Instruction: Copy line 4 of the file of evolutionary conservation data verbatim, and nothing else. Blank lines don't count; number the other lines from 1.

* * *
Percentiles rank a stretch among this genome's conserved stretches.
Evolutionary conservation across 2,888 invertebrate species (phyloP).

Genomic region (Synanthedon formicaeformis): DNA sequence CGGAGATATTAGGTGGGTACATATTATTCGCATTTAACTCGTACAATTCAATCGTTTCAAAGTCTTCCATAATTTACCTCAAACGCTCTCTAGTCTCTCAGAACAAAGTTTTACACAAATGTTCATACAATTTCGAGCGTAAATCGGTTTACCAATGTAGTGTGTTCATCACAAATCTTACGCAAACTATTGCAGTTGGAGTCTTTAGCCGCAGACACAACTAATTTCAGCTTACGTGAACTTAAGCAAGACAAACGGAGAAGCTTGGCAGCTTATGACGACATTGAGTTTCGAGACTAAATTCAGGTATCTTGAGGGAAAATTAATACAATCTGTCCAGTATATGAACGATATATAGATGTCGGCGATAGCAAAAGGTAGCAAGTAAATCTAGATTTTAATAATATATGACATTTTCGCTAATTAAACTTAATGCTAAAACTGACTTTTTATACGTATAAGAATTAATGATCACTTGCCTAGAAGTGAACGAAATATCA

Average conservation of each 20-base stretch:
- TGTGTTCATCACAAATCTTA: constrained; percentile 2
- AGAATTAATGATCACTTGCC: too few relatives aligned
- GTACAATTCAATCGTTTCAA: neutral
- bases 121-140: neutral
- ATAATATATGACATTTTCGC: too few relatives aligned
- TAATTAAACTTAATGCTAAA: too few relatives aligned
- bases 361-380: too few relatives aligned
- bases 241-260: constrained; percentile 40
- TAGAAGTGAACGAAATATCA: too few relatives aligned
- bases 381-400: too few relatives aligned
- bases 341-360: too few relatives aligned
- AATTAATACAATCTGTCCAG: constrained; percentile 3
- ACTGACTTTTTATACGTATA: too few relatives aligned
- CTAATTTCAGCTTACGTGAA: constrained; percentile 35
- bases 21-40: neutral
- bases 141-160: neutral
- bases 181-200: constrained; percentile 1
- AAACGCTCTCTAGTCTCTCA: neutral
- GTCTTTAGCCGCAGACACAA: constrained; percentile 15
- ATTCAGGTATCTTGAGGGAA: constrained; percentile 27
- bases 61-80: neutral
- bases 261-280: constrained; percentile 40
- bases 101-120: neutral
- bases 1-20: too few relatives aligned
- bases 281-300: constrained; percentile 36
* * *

Average conservation of each 20-base stretch: